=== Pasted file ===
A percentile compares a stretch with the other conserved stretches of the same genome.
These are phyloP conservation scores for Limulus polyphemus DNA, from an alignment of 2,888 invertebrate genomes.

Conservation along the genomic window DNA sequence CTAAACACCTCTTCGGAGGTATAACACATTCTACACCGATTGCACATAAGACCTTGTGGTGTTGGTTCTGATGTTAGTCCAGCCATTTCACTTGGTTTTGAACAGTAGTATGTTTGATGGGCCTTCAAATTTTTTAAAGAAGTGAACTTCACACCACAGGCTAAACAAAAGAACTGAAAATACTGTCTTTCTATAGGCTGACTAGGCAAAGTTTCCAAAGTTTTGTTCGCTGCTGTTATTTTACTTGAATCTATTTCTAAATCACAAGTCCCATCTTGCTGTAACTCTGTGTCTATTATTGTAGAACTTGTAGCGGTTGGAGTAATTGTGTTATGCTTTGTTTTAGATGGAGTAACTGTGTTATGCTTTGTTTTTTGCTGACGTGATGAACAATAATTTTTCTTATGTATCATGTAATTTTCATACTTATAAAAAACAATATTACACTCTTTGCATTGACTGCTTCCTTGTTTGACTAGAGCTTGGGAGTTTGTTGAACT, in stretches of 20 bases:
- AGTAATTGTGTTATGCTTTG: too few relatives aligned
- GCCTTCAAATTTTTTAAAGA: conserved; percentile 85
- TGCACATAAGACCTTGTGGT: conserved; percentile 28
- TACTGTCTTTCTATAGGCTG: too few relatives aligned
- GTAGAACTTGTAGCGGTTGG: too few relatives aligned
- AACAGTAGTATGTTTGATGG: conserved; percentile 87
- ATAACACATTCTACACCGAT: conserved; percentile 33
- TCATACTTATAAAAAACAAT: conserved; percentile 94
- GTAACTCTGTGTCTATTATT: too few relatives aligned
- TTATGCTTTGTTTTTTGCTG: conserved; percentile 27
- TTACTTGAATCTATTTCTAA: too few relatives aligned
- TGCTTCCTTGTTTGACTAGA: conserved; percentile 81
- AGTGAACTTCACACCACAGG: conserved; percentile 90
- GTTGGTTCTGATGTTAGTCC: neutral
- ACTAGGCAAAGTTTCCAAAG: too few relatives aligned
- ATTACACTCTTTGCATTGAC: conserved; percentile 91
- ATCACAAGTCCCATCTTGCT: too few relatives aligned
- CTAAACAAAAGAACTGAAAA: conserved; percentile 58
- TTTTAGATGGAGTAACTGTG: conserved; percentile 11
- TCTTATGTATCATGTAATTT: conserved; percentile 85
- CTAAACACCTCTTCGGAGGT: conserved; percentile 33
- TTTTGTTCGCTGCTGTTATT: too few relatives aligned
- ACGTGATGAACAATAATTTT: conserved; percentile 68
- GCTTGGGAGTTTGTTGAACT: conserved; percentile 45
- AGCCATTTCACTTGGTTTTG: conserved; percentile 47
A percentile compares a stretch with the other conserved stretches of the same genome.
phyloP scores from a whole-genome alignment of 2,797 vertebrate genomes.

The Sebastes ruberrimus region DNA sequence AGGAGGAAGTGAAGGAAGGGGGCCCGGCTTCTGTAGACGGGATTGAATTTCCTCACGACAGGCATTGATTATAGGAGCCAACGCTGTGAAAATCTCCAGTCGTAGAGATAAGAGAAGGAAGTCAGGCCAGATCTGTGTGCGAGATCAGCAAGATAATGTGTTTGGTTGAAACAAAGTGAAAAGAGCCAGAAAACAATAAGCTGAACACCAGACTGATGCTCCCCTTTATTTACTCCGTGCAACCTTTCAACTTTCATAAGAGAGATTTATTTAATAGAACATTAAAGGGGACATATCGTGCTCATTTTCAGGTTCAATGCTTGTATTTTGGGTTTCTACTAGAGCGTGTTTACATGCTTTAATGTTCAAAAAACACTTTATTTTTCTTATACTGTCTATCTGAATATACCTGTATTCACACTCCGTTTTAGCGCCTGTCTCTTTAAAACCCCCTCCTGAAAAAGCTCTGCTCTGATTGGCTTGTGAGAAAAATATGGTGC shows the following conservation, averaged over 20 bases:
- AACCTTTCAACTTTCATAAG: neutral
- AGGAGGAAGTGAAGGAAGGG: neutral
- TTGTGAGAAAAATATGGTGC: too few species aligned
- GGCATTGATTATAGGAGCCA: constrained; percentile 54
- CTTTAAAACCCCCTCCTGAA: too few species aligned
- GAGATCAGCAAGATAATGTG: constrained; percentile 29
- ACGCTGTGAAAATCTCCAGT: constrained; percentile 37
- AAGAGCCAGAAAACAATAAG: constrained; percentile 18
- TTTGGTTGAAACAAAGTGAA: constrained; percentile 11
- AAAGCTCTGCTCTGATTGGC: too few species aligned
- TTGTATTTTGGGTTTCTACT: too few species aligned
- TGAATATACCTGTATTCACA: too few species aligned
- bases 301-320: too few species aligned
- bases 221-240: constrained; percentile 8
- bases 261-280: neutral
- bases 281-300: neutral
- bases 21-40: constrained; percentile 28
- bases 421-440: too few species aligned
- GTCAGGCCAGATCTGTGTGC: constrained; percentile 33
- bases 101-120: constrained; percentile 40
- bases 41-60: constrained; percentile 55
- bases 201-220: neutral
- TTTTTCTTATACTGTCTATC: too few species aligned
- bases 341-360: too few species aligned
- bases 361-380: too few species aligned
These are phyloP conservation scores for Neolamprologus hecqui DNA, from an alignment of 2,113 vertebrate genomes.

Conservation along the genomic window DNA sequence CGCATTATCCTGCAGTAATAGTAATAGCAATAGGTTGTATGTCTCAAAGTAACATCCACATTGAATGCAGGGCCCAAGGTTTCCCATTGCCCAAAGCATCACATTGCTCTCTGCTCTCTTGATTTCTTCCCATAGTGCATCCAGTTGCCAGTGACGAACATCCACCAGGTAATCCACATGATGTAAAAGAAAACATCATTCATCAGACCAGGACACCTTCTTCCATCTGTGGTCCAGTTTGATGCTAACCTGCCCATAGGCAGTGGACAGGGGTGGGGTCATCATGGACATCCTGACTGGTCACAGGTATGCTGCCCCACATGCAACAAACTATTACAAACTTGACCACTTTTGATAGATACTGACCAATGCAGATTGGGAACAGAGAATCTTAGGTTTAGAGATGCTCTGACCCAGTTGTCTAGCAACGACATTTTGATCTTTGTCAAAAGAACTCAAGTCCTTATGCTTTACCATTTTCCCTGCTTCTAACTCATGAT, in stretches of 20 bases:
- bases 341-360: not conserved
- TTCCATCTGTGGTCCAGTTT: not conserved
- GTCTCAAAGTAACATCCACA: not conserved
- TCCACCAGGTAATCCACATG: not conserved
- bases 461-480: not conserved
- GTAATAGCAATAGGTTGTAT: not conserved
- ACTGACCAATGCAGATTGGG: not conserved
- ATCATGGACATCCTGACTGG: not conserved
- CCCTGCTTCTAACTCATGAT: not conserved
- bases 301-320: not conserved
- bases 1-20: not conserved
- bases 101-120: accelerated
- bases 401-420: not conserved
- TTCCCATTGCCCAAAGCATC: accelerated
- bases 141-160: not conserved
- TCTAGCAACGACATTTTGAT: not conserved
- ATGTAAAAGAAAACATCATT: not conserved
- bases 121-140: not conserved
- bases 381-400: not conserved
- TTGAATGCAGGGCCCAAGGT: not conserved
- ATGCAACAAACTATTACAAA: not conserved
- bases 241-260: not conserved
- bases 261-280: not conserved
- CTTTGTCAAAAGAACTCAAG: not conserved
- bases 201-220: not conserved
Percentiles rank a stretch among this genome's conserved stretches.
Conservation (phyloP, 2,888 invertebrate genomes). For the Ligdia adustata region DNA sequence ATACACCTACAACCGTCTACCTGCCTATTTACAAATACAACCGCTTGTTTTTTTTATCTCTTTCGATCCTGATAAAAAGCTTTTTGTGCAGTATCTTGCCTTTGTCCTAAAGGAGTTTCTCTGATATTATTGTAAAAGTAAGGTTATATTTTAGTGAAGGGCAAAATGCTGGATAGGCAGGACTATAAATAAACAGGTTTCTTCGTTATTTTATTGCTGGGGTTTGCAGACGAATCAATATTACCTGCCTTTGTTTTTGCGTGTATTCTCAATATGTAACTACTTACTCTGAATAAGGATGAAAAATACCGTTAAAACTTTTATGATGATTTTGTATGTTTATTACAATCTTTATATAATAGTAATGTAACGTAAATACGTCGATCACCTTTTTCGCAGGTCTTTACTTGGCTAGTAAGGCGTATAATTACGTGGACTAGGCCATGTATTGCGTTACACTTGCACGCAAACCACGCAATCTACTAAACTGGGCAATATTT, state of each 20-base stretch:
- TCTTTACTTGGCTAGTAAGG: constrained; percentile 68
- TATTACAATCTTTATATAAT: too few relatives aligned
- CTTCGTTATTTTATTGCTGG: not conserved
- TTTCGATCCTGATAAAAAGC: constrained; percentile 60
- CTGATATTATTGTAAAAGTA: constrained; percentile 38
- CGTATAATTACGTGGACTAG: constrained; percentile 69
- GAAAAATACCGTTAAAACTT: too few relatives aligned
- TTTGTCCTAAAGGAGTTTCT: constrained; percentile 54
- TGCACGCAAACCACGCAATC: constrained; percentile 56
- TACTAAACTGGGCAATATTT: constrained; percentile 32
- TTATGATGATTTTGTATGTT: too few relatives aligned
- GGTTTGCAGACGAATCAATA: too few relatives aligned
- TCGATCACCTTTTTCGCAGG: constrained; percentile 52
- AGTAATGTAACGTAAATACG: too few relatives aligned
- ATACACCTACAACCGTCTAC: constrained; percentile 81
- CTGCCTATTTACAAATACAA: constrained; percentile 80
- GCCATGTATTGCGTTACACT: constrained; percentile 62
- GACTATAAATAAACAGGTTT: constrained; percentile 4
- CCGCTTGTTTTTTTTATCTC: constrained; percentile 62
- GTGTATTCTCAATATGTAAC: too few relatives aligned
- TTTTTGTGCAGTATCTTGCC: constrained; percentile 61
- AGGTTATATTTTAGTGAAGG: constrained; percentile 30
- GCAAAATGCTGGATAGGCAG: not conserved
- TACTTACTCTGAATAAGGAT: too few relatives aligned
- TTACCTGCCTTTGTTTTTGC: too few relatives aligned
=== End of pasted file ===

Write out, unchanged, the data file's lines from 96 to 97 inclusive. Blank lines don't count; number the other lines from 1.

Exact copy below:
- TTATGATGATTTTGTATGTT: too few relatives aligned
- GGTTTGCAGACGAATCAATA: too few relatives aligned